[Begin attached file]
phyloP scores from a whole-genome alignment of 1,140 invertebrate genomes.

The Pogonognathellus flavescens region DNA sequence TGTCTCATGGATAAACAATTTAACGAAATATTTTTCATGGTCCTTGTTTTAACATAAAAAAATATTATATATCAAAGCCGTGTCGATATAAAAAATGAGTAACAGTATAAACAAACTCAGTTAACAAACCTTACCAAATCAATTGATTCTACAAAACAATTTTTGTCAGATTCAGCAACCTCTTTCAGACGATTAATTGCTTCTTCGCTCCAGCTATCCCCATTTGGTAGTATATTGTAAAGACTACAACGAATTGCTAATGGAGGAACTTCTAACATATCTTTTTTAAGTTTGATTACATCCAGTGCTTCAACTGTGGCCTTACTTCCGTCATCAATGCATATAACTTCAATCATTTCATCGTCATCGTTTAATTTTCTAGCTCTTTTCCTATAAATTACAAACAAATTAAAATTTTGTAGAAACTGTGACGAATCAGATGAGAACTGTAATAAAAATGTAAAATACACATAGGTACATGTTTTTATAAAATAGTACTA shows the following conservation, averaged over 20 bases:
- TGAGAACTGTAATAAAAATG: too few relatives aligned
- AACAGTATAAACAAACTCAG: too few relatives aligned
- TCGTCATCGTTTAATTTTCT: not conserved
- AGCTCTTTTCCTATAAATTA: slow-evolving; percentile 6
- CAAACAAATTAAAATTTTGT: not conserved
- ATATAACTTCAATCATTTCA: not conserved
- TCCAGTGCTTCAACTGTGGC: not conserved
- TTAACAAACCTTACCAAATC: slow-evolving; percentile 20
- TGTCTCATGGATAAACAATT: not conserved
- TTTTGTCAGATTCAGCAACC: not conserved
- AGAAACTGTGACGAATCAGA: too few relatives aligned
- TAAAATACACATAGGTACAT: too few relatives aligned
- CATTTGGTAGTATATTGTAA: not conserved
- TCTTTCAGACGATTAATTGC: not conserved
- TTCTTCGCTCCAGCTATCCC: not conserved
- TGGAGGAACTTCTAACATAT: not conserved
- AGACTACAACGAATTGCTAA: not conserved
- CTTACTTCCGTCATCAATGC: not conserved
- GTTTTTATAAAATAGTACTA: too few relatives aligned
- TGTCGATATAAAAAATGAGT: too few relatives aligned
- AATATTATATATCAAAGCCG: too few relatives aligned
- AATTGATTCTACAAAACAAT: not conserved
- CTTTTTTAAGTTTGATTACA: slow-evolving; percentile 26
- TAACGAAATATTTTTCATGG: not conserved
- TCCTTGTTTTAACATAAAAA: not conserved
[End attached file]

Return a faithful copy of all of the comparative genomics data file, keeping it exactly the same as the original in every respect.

phyloP scores from a whole-genome alignment of 1,140 invertebrate genomes.

The Pogonognathellus flavescens region DNA sequence TGTCTCATGGATAAACAATTTAACGAAATATTTTTCATGGTCCTTGTTTTAACATAAAAAAATATTATATATCAAAGCCGTGTCGATATAAAAAATGAGTAACAGTATAAACAAACTCAGTTAACAAACCTTACCAAATCAATTGATTCTACAAAACAATTTTTGTCAGATTCAGCAACCTCTTTCAGACGATTAATTGCTTCTTCGCTCCAGCTATCCCCATTTGGTAGTATATTGTAAAGACTACAACGAATTGCTAATGGAGGAACTTCTAACATATCTTTTTTAAGTTTGATTACATCCAGTGCTTCAACTGTGGCCTTACTTCCGTCATCAATGCATATAACTTCAATCATTTCATCGTCATCGTTTAATTTTCTAGCTCTTTTCCTATAAATTACAAACAAATTAAAATTTTGTAGAAACTGTGACGAATCAGATGAGAACTGTAATAAAAATGTAAAATACACATAGGTACATGTTTTTATAAAATAGTACTA shows the following conservation, averaged over 20 bases:
- TGAGAACTGTAATAAAAATG: too few relatives aligned
- AACAGTATAAACAAACTCAG: too few relatives aligned
- TCGTCATCGTTTAATTTTCT: not conserved
- AGCTCTTTTCCTATAAATTA: slow-evolving; percentile 6
- CAAACAAATTAAAATTTTGT: not conserved
- ATATAACTTCAATCATTTCA: not conserved
- TCCAGTGCTTCAACTGTGGC: not conserved
- TTAACAAACCTTACCAAATC: slow-evolving; percentile 20
- TGTCTCATGGATAAACAATT: not conserved
- TTTTGTCAGATTCAGCAACC: not conserved
- AGAAACTGTGACGAATCAGA: too few relatives aligned
- TAAAATACACATAGGTACAT: too few relatives aligned
- CATTTGGTAGTATATTGTAA: not conserved
- TCTTTCAGACGATTAATTGC: not conserved
- TTCTTCGCTCCAGCTATCCC: not conserved
- TGGAGGAACTTCTAACATAT: not conserved
- AGACTACAACGAATTGCTAA: not conserved
- CTTACTTCCGTCATCAATGC: not conserved
- GTTTTTATAAAATAGTACTA: too few relatives aligned
- TGTCGATATAAAAAATGAGT: too few relatives aligned
- AATATTATATATCAAAGCCG: too few relatives aligned
- AATTGATTCTACAAAACAAT: not conserved
- CTTTTTTAAGTTTGATTACA: slow-evolving; percentile 26
- TAACGAAATATTTTTCATGG: not conserved
- TCCTTGTTTTAACATAAAAA: not conserved